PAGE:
Sex in games: why we can't talk about it enough

A tale of souls and sauciness

How will we know videogames have "made it" as a medium, entering the hallowed, elderly company of film, music and literature? A question with many answers, traveller. In the past I'd have said "when the Tate Gallery giftshop sells El Shaddai 2 alongside the Goya-branded lunchboxes". Or "when every stand-up comic has a Tekken routine".

But under the kindly influence of man-flu and Rice Krispy Squares, I've formulated some new victory criteria: unchallenged prevalence of boobs, willies and bottoms. When games are able to depict or allude to the beast with two backs without incurring the wrath of glossy anchormen and crackpot MPs - then, we'll know we're no longer culture's red-headed stepchildren, but fully paid-up members of the Establishment. At which point, we'll probably want to drown ourselves in gin.

Few art-forms deal as avidly with the concept of interspecies sex.

There are many things videogames shouldn't do, in the eyes of reactionary pundits - show both sides of a war, stop aliens demolishing Manchester Cathedral, save young women from vampires - but close encounters of the sexy kind undoubtedly raise hackles the most. Just ask Mass Effect - the first in BioWare's epic series was slammed for its lewdness and "objectification" on the illustrious Fox News. The offending sequence? A nipple-free sideways shot of Dr Liara T'soni's chest, visible for a handful of seconds towards the end (yes, I could have written "climax") of a 30 hour role-playing game which lets you play as either gender.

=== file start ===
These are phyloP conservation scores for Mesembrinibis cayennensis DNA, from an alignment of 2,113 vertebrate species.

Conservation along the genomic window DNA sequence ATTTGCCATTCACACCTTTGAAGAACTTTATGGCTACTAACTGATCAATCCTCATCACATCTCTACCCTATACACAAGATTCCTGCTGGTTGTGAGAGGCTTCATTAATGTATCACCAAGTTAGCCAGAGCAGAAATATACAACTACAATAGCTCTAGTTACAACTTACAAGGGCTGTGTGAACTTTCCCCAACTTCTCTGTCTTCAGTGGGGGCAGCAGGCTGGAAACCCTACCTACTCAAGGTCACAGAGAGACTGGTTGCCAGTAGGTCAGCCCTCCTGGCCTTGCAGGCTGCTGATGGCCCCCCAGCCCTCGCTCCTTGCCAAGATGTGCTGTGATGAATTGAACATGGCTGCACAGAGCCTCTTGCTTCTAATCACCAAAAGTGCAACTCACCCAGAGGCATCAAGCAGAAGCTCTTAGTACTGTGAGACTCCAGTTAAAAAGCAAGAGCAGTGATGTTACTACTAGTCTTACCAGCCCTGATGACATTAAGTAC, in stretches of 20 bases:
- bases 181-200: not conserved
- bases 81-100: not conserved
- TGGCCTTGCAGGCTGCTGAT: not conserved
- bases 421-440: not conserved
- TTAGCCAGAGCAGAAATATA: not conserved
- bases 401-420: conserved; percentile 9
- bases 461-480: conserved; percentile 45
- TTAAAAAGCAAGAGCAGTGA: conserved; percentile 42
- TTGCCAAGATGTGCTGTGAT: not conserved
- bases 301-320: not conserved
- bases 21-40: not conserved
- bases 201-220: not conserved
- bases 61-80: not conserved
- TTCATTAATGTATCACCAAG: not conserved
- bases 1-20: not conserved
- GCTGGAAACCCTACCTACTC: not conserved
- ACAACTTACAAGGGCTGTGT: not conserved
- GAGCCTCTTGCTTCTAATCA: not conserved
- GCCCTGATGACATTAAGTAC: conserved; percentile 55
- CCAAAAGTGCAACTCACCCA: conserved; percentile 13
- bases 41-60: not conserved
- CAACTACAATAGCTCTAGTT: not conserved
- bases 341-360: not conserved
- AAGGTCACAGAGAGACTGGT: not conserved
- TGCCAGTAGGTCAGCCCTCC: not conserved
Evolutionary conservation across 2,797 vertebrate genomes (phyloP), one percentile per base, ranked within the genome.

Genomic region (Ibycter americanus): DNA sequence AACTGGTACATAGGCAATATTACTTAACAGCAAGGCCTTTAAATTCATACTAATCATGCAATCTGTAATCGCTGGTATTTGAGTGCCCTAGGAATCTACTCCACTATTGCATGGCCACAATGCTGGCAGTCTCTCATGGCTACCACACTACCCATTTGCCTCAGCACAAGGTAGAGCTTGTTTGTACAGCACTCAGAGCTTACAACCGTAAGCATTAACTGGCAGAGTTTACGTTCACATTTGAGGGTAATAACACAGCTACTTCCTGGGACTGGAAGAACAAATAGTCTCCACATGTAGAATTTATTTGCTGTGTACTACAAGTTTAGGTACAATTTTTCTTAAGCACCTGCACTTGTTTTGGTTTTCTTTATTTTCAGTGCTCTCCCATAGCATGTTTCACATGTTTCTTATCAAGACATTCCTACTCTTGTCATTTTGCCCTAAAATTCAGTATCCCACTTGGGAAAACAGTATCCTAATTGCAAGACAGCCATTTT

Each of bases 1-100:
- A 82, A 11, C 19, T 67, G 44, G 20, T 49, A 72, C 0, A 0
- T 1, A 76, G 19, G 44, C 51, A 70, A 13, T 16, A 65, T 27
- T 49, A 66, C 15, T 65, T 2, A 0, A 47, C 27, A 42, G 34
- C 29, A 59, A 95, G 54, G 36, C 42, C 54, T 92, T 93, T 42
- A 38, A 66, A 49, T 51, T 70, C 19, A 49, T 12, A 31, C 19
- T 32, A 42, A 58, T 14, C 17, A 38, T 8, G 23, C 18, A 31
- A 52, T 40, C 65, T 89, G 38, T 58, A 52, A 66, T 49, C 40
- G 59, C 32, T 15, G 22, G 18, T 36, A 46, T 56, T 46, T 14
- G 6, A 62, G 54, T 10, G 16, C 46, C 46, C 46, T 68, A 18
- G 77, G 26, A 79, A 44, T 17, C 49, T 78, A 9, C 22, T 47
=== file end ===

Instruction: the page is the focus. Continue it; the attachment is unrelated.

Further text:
Aware that they're the latest in a long line of scapegoats, destined to be paddled vigorously whenever the intransigent Right decides that Something Must Be Done, developers often tip-toe around the subject of in-game naughtiness. Witness, for instance, Ken Levine's caution on the subject of Bioshock Infinite's push-up bras. He began by telling us that he "hadn't really thought about it", added he'd "much rather talk about what she's going through as a person", toyed with the idea that "people like looking at attractive people", and concluded, marvellously, by suggesting that "exaggerated" features make female characters easier to distinguish at a distance. Speaking to VG247, BioWare's David Silverman hedged similarly that "some characters are defined by their attractiveness" in reference to Mass Effect 2's fearsomely buff Jacob and Miranda.

Catherine's boss monsters are like screwed-up gobbets of pornography.

Given this elusiveness, the arrival of Atlus novelty Catherine on UK shores this month was refreshing however you score it out of 10. Here, at long last, is a game that doesn't merely deploy sex for publicity's sake, crowbar it into a QTE or reduce it to the status of an unlockable cutscene, but actively examines it. You know - as if it were just another fact of human life, as deserving of artistic interrogation as villainy, the nature of truth and giant explosions.

Catherine can be looked at a couple of ways. On the one hand, the game could be a saucy burlesque, dangling a pair of voluptuous ladies before the player's eyes, then juxtaposing the red-faced gawp of a chronically inadequate twenty-something man. The discourse of male objectification is mocked throughout - let your gaze be sucked in by the cleavage on the PS3 boxart, gents, and you'll encounter a tiny, terrified-looking version of yourself struggling for air. On the other, you might call it a surreal yet serious portrayal of how people actually enact and picture sex in the darkness of their own heads. The game's Silent-Hill-meets-Tetris block-climbing sequences make a certain sense either way: they're a mind-bending parody of getting an erection, or somebody's wet dream gone horribly wrong.

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